The much awaited railway station modernisation and redevelopment on PPP is finally about to take off with the Habibganj station, near Bhopal.
A few observations
1. This is a great opportunity to have Transit Oriented Development (ToD) by allowing much much higher FAR around the station than permissible under the local municipal laws which govern such developments. In fact, I would go ahead and propose FAR in double digits for these developments. Not only would this be sound urban planning, it would be even more attractive economics and politics. The positive impact of a huge number of residential and commercial units entering Bhopal's stock of such units can be very significant in making property affordable.
2. The present contract promotes largely commercial development and prohibits residential usage. There are two major reasons for such structuring. One, these developments are most likely to end up as residential real estate projects. Two, commercial developments offer higher and stable long-term returns compared to residential units.
But I think both these are disputable on several grounds and the concerns mitigated easily. For a start, apart from the poor infrastructure and its maintenance, the biggest problem with railway stations in India is safety and the public perception of areas surrounding such stations. Commercial use areas, active only during the day times, will only amplify these perceptions and likely turn these areas into uninhabited, crime-infested, soul-less zones.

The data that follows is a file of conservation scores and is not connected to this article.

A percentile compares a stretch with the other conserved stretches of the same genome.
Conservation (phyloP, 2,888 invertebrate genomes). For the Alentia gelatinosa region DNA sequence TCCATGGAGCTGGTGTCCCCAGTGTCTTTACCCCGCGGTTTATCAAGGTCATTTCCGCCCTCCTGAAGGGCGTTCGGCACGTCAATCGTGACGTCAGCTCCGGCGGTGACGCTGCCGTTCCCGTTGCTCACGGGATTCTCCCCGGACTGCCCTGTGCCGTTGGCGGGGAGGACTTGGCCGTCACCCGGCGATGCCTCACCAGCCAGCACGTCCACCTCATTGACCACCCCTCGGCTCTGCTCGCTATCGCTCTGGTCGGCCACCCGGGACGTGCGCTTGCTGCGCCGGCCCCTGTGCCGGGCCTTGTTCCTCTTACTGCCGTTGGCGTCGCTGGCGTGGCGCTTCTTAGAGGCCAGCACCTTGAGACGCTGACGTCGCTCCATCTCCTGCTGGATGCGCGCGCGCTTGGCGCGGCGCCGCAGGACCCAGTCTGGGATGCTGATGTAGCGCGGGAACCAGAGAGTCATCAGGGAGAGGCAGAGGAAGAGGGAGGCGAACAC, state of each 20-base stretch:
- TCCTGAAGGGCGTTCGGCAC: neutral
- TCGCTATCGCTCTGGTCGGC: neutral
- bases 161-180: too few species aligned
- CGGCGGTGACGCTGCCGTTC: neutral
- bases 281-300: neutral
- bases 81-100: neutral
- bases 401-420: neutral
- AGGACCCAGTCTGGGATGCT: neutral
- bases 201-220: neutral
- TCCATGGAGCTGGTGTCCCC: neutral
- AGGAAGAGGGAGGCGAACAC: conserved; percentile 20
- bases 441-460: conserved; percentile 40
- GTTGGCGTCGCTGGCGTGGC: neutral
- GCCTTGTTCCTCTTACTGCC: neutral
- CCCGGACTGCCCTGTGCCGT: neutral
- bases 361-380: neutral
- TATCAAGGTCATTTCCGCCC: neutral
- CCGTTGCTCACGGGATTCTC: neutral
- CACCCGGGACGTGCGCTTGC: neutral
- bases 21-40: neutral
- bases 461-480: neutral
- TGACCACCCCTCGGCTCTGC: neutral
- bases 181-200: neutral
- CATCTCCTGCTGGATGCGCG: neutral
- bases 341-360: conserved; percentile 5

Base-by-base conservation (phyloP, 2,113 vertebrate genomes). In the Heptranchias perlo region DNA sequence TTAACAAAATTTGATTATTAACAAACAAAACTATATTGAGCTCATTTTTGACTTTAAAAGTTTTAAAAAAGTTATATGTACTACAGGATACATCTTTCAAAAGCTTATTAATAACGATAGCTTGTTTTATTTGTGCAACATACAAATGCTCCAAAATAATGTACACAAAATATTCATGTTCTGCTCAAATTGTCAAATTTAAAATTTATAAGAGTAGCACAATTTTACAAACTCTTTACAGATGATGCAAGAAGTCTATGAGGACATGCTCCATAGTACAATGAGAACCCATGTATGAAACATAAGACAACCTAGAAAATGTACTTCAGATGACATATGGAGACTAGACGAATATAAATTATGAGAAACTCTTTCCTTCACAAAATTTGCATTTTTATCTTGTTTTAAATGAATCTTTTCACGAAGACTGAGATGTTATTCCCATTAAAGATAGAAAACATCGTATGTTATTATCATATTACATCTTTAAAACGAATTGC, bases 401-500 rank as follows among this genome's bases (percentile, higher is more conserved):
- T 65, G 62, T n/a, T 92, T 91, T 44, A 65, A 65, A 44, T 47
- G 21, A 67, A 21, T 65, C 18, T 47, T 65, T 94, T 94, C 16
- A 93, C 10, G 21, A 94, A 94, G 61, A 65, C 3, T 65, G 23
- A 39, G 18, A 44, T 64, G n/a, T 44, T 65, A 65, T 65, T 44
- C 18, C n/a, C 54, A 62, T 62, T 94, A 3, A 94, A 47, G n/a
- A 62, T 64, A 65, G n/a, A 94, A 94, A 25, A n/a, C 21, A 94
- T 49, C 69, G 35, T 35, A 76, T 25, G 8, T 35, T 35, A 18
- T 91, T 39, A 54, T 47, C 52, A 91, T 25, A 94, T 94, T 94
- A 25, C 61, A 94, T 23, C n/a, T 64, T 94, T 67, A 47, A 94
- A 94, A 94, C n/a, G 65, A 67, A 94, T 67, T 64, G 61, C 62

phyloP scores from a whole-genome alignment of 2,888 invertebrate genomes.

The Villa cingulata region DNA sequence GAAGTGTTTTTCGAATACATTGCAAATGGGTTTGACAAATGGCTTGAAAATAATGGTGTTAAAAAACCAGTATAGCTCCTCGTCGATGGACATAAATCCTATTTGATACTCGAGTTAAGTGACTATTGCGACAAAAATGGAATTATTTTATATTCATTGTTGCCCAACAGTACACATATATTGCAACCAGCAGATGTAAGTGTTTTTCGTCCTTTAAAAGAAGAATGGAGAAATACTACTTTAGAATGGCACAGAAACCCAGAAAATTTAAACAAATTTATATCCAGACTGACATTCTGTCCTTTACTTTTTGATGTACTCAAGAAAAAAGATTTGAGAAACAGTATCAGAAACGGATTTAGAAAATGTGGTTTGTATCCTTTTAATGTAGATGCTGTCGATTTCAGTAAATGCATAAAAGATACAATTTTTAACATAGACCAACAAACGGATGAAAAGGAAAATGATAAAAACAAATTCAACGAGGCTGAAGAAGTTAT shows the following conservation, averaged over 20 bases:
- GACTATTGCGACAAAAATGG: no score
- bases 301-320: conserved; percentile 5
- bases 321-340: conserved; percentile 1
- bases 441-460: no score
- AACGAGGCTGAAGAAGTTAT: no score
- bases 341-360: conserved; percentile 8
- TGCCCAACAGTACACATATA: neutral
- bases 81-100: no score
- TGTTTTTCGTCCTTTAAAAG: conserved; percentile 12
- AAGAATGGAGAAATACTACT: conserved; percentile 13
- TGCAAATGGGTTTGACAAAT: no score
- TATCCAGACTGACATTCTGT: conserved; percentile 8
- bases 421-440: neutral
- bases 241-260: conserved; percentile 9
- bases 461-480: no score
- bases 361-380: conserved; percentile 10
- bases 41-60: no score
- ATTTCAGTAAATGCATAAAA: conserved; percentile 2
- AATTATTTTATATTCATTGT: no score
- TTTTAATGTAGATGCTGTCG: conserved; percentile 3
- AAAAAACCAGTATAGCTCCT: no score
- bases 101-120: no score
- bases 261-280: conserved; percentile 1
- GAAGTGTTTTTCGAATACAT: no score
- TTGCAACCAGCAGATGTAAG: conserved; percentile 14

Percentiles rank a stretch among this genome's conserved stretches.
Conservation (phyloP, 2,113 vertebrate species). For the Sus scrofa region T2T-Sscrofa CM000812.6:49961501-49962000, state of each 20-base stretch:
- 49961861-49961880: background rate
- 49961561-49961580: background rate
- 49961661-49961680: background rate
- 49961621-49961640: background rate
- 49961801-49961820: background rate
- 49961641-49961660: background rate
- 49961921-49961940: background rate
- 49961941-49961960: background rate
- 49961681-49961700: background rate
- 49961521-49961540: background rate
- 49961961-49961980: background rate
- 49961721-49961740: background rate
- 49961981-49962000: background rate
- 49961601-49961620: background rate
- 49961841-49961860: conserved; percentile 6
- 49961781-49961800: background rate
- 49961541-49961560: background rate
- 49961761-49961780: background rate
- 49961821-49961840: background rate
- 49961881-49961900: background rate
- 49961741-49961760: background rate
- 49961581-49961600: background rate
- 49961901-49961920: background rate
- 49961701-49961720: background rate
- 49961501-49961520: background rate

Instead, mixed use areas, with a significantly large share of built-up area allocated for different categories of housing, will only make these areas more liveable and attractive. Further, there should also be significant allocation for institutional facilities. In fact, mixed-use development will increase the commercial value of the commercial units themselves.
More importantly, imagine a world of twenty years from now, when the greater Bhopal urban agglomeration would have developed with adequate rail transit connectivity, and traffic congestion would have peaked. The most efficient urban planning response to this most likely scenario would be to densify residential developments around important transit stations. This would enable people step out of their homes, board trains to commute to another location in Bhopal urban agglomeration, and walk to their offices within the railway station premises.
In fact, it may be useful to limit parking space requirements for the residential developments so as to make vehicle ownership difficult. This has to be complemented with strict enforcement of parking restrictions around the railway station area, something which requires close co-operation with the local government.
Finally, the concerns about the redevelopment getting converted into a higher end real estate development can be mitigated by having affordable housing mandates. A significant share, say a third, of all units should be reserved for affordable housing of 400-600 sqft. A costs-benefits analysis of a mixed use development would easily outstrip the net social benefits from a commercial-focused development.
3. These developments should not have the first right of refusals or renewal rights on expiry of the lease. The case against such provisions is made here. While I have not read the documents, I would be surprised if both these options were not available.
4. Finally, when we despair about government agencies working in silos, this is a classic example of Ministry of Railways driving a project which should have involved deep engagement with the Ministry of Urban Development. In an ideal world, the primary stakeholder in this should have been the Ministry of Urban Development.
In fact, at the least, the Ministry of Railways should closely co-ordinate with the local government while establishing these facilities. The effective realisation of the objectives of such redevelopment plans is critically dependent on enforcement and other complementary measures, which are all with the municipal government.